Saturday, 26 March 2016

Making a pen holder for my CNC

This post is about how to make a pen holder. It took me about one hour to figure out how to make it and to actually make it, so it is really simple if you have the material and the tools. Click on the images if you want to see them larger.

My CNC upgrade project is progressing quite well. All axes are now up and running, most of the mechanical upgrade works are done, so it is time for a test ride. I didn't immediately wanted to start with milling just to test accuracy, so I decided to use the good old cheap and very clean pen method, which simply means that instead of milling real material place a pen on the Z and use that, not the spindle motor. Basically, this converts the CNC into an old flat bed plotter, except that it can't read HPGL files, which is the most common file type for plotters.

I created a G-code pattern manually and tried it out with an ordinary permanent marker pen. Of course, the results were not so pleasing. Not because there was anything wrong with my CNC, but it isn't really possible to use a pen instead of a spindle, at least not this way, by simply fixing the pen on the spindle holder.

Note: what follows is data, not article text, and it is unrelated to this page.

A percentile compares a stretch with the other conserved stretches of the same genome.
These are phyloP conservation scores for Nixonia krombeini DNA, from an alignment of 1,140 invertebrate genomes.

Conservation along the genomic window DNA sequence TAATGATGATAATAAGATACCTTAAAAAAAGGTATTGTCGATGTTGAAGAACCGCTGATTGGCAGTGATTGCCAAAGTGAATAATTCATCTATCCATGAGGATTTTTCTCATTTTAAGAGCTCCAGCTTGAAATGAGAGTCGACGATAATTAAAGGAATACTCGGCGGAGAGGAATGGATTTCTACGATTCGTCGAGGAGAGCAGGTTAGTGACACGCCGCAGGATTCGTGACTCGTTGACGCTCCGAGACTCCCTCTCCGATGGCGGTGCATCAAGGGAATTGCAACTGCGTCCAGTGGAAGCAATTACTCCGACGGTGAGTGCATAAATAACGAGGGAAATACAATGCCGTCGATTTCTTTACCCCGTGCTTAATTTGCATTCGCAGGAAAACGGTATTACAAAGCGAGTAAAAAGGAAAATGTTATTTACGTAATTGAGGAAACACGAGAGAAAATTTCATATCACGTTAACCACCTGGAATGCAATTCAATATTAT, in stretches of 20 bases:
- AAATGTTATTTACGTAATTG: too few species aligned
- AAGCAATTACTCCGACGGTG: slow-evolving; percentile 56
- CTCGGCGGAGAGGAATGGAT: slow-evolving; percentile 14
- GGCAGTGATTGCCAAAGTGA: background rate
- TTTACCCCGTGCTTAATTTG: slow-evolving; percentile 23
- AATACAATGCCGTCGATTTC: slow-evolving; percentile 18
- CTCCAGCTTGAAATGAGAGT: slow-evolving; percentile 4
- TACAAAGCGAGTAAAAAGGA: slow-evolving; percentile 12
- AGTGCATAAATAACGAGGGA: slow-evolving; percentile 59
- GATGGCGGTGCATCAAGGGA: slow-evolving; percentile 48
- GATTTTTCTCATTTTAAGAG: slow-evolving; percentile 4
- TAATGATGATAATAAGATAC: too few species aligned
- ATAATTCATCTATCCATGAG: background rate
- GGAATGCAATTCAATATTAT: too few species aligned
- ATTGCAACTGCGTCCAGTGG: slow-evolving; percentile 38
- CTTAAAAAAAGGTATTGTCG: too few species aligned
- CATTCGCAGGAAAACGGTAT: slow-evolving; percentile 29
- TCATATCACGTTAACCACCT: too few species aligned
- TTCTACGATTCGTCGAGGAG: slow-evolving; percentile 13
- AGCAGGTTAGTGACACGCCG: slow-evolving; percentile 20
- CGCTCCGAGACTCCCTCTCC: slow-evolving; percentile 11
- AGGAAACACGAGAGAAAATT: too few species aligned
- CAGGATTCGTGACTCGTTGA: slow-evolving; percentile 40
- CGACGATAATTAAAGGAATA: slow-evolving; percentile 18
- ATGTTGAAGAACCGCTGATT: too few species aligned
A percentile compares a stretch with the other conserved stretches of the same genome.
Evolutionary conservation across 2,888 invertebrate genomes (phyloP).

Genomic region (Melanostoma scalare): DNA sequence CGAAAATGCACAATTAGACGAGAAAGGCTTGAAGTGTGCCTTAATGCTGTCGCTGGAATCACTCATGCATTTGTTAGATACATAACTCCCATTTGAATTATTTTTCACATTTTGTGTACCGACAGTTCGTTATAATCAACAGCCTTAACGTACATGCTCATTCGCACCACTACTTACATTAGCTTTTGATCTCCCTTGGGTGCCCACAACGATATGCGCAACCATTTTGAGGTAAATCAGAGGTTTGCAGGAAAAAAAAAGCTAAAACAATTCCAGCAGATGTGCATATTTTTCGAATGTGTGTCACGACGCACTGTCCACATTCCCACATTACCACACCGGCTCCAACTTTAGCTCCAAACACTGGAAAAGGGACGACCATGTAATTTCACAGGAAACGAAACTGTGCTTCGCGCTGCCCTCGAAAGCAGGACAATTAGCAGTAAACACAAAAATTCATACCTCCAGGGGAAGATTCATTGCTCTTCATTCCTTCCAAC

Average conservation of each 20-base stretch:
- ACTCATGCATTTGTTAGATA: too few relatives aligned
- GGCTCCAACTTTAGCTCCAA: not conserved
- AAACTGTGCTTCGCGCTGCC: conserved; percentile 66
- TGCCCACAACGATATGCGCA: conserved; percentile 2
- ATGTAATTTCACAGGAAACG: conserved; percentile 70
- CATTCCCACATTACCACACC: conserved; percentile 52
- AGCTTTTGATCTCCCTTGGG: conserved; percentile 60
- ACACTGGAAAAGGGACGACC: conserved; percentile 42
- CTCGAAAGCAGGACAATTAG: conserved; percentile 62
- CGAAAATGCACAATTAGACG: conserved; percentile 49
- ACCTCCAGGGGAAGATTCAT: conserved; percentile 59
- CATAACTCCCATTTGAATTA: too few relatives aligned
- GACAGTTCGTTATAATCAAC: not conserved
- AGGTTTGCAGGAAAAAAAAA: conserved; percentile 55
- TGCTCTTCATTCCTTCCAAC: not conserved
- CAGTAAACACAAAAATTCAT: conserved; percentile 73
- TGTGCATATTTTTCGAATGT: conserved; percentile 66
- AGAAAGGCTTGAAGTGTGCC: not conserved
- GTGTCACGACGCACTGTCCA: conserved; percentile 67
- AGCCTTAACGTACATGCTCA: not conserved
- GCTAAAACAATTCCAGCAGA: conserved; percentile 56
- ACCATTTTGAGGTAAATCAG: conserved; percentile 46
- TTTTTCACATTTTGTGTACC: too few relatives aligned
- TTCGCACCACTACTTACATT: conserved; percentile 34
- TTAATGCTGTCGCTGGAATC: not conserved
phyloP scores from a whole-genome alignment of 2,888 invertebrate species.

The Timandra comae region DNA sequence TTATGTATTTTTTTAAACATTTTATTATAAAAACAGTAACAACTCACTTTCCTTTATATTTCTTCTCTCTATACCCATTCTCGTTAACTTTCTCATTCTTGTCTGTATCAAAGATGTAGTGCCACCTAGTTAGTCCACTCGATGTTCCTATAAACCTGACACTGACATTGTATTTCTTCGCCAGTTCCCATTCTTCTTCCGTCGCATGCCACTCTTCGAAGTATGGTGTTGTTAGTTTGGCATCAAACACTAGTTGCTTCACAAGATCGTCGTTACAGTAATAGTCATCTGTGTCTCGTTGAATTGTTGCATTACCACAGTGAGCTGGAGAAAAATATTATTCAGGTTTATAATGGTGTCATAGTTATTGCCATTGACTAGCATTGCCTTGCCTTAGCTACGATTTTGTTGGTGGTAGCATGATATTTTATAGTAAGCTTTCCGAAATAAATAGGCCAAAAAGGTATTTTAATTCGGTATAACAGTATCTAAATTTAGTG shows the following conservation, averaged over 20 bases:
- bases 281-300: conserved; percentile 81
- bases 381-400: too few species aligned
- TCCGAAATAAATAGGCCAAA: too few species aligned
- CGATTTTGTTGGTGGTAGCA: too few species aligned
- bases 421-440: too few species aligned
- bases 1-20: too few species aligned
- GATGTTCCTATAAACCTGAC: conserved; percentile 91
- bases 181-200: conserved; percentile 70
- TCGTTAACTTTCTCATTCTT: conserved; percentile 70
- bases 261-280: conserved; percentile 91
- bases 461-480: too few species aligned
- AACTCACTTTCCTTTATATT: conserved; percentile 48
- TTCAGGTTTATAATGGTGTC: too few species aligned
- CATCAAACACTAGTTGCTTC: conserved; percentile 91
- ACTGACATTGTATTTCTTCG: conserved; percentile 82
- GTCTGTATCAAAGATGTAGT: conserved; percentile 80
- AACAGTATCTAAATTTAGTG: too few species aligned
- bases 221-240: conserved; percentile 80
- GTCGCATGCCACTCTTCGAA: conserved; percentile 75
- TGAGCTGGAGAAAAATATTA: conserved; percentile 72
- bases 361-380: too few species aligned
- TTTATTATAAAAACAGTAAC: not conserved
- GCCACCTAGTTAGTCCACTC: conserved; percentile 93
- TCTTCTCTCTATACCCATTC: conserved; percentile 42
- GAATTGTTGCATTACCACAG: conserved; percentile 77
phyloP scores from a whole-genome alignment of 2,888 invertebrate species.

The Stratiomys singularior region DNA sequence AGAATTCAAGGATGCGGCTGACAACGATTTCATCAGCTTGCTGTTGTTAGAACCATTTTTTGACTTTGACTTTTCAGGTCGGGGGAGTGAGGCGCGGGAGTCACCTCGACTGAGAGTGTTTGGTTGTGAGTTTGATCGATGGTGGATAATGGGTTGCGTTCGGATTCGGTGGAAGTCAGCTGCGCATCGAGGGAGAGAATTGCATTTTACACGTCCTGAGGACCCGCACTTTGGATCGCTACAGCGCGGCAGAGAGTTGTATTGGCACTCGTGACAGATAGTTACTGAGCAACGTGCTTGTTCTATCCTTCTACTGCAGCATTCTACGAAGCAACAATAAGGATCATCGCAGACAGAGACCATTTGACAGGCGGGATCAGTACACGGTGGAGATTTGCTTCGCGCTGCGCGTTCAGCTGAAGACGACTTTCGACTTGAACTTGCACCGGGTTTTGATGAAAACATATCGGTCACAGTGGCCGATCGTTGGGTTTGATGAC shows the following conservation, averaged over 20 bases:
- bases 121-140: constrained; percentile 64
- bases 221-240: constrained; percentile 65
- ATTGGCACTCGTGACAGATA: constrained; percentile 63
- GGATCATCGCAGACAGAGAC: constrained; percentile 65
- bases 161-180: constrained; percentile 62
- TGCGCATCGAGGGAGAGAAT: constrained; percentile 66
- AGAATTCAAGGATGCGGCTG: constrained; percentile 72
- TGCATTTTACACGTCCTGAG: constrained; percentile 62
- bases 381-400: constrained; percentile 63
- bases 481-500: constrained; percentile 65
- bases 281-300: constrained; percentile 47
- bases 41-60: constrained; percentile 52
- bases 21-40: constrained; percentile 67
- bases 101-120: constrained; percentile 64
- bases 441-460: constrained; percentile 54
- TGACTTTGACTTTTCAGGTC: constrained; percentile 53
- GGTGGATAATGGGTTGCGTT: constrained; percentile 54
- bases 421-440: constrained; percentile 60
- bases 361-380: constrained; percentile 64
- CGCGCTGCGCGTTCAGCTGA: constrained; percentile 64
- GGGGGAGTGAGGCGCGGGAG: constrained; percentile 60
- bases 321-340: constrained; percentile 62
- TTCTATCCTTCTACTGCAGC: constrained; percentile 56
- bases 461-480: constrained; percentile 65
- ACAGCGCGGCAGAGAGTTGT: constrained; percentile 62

Failed first test, with ugly results

The paper to draw on was on the spoil board, which is MDF, not the very best surface for the purpose, especially since it has been used on my CNC version 1, so it had some marks on already. Also the ink in the pen made the paper soft, the paper expanded under the pen, got soaked and became soft as soon as the pen was lowered if the pen was not moving. Finding the Z zero was also tricky, and by the time I was happy with the Z zero position, the tip of the pen was no longer thin enough to be able to measure any accuracy.

Time for a "Plan B"

I needed a proper pen holder, one which allows constant pressure but in a flexible way, like when we, humans, are using a pen. I didn't want to buy something so simple, so I decided to make one. The principles of mechanism for a plotter pen holder is pretty simple. You need a pen, something to install the pen in and a spring which allows to apply pressure but without pushing the pen into the paper and the table beneath and without breaking the tip of the pen.